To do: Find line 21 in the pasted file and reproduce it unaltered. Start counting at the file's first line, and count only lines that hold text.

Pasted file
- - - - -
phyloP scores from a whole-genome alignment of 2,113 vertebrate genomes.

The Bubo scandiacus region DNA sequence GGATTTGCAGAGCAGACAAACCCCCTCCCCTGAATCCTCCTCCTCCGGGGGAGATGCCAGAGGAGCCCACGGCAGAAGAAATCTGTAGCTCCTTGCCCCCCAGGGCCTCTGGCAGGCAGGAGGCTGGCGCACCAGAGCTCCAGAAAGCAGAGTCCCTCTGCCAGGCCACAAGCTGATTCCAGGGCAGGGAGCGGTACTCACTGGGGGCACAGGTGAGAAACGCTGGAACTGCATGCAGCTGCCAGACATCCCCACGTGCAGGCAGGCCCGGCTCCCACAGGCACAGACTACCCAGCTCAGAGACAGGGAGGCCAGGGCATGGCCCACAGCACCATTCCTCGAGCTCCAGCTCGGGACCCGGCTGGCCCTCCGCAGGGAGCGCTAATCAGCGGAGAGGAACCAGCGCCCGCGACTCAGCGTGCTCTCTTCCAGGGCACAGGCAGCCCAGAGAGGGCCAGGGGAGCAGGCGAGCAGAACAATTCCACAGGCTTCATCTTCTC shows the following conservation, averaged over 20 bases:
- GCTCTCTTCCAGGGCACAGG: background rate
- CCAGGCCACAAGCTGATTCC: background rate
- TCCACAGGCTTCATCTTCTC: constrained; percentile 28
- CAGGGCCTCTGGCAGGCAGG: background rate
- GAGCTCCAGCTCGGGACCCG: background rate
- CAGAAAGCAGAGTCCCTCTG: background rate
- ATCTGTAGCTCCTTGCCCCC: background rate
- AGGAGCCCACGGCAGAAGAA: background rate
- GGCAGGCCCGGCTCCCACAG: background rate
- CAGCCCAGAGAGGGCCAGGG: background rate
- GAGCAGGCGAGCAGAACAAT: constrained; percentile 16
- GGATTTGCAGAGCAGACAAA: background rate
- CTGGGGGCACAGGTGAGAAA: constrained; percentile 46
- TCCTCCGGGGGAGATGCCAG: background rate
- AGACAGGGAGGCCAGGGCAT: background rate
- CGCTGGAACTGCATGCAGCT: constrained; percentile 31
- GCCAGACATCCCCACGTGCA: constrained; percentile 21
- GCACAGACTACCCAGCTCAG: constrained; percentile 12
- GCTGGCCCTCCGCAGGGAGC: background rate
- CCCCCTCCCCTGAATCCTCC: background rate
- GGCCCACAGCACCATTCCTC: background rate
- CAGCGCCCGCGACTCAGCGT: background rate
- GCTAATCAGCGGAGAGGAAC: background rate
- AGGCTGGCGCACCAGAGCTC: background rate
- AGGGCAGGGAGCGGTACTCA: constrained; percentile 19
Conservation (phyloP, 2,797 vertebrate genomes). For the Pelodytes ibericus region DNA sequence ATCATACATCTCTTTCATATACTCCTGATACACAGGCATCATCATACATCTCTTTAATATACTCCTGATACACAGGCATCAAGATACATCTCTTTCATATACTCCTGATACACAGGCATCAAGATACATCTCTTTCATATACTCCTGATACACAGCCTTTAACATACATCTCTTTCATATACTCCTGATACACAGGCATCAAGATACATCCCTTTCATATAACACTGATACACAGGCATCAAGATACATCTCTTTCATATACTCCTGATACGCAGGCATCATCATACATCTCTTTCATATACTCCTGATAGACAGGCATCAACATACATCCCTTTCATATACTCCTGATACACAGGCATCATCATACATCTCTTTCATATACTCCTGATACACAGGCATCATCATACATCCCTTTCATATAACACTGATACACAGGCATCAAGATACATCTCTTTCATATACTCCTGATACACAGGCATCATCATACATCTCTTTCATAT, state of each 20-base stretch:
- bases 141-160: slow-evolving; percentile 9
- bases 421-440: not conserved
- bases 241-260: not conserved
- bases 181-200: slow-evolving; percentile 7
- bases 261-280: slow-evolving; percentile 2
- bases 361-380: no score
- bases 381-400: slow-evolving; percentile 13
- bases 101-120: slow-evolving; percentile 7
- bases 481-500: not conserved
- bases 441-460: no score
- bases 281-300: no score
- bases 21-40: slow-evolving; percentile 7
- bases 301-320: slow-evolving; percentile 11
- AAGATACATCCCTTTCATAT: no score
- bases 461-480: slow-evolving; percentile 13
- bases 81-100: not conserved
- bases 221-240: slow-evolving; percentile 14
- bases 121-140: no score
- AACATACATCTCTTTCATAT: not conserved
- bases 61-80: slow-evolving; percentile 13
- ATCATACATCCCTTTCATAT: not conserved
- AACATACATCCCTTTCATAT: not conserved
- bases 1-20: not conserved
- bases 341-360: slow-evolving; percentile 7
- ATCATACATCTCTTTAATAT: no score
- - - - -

- GCTGGCCCTCCGCAGGGAGC: background rate